Systems and selections, character and qualifications, just two games into Stephen Kenny's tenure and there has, already, been a lot of talk about this new Ireland manager.
The former Dundalk manager finally got his chance to take over and work with the Ireland team last Monday, and three days later, he sent a side out to take on Bulgaria with one day’s preparation taken up by travel.
Martin O’Neill’s first competitive game proved a snatch and grab situation amidst a poor performance in Georgia, while Mick McCarthy’s was even worse, as his side huffed and puffed their way to a 1-0 win away in Gibraltar.
The Irish public have had two years to get used to the idea of Kenny taking over the Ireland job, and it beggars belief that anyone could start slinging mud following one solitary week in the job. If you were in any way surprised with the way that the new man was planning to set up his team or would ask his side to play, then you just have not been paying attention.
In Kenny’s first match, the team were undone by a lapse of concentration and a slick move and finish, before fighting back for a deserved equaliser, while in the second, against a much better, and settled side, they showed signs of encouragement before eventually going down to another well-worked goal.
The two games will get marked down in the competitive column, yet they were never anything more than training games, with the sole purpose of allowing the manager to put a plan in place for next month’s Euro 2020 play-off encounter in Slovakia.
The lack of dissenting voices - from within the squad at least – will have encourged the manager that he is setting the right course for this new-look Ireland side.
And if there were any grumbles from the players on show, it was mainly about their own performances, their lack of first team action, and their general fitness.
In fact, the players really appear to be buying into what the manager is attempting to do, having possibly played with an element of fear in a green jersey over previous regimes.
Harry Arter, for one, is a player who came through a similar footballing revolution under Eddie Howe at Bournemouth as they progressed all the way through the divisions to the Premier League, and the midfielder was full of praise for the manager’s style of play following the Finland game.
Kenny faced the media following the game on Sunday evening at the end of what must have been the most emotionally exhausting week of his career, and while the disappointment of the results were evident, it was clear that he was also encouraged by how the week transpired.
"The dilemma now is how much football they get at their clubs over the next few weeks," said Kenny, as his squad prepare for a return to club competition this week across the top two divisions in England.
Such a simple statement, but one that shows that the manager is very aware of the perenially frustrating logistics of international football.
Kenny’s system appears to be in place ahead of the play-off, but the personnel to fill the eleven spaces on the team sheet lies at the mercy of English club football over the coming four weeks.
Every player who wore the green over the Bulgaria and Finland games were effectively in pre-season mode, and the manager will be sure that the team to line out in Slovakia will, at least, have competitive miles in the legs and lungs going into the game.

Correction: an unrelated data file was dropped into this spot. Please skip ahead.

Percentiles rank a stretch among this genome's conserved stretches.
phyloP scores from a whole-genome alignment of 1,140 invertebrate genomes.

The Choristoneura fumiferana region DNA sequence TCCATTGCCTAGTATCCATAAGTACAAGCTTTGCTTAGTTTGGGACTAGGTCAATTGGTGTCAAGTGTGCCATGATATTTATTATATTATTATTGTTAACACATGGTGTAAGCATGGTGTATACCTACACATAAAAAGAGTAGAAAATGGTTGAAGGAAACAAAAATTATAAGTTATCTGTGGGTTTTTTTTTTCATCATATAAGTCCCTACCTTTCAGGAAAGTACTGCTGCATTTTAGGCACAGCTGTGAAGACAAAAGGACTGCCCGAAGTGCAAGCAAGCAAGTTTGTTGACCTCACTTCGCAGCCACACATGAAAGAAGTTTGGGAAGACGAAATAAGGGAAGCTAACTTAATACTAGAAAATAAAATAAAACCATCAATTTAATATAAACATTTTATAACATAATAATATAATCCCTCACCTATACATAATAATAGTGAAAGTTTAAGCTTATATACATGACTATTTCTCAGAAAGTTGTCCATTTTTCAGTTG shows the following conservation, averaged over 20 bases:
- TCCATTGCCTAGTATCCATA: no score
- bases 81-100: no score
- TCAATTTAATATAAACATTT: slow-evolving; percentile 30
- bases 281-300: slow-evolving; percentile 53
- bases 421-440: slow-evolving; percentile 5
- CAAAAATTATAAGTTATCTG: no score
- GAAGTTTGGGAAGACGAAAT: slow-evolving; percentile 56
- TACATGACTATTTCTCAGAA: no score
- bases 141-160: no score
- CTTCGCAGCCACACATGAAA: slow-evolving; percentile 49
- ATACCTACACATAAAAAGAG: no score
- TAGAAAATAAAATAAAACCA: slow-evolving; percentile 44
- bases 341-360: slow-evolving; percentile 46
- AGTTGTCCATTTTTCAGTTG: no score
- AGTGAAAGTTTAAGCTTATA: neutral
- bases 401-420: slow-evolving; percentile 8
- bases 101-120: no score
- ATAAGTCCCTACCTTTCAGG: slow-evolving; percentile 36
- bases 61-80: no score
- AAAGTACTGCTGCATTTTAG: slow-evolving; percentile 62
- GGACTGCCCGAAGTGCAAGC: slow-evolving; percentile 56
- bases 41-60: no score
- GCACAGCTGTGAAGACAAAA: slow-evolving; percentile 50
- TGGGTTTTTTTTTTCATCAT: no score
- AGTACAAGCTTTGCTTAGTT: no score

And it deems those two team selections virtually redundant until the play-off squad can be scrutinised as to who has played sufficient football to be thrown into a Euro play-off.
Kenny did, of course, bring assumptions with him into the job and when it comes to reflecting on the two performances, the one area that he felt was already in place, is perhaps the one that has left the most soul searching ahead of the October game.
The manager lauded his defensive options, comparing them to any in Europe with the likes of Enda Stevens, Shane Duffy, John Egan, Matt Doherty and Seamus Coleman to call on, yet following the first 90 minutes in Bulgaria, he saw real cause for concern.
Ninety more minutes at the Aviva on Sunday in the defeat to Finland, and Kenny may be even less convinced that the quartet in question is the right one to send out come play-off time.
In fact, Kenny may even need to take a look at his preferred system to keep his side competitive away in Slovakia, and ensure that the team is, first and foremost, defensively strong.
Cohesion was a word that Kenny put great emphasis on, yet the defensive unit struggled in Sofia on that front and equally against Finland.
Matt Doherty and Enda Stevens have made their names as two of the Premier League’s best wing-backs in recent seasons, yet their role as full-back in a flat four fails to get the best out of their attacking attributes.
Shane Duffy and John Egan are building a partnership in the heart of the defence, although there are no established players in that department to challenge the pair from within the squad, with Darragh Lenihan and Dara O’Shea both very inexperienced in international football.
The strongest voice from within the defensive unit that bounced around the echo-chamber of an empty Aviva Stadium on Sunday was that of goalkeeper Darren Randolph.
And while the Ireland shot-stopper once again earned his corn between the sticks, restricting Finland to the solitary strike, it does not instill confidence that he is the one left barking orders when it should be coming from within the unit in front.
Another thing that the manager said after the match was that he was "not wedded to one particular system as a manager".
Kenny came into this international camp believing that 4-3-3 was the one best suited to take to the play-off in Slovakia, however, in his attempt to ensure that there is cohesion in his side, he may need to roll the dice with a three-man defence and call for a captain's voice of authority to steady the ship, in the name of Seamus Coleman.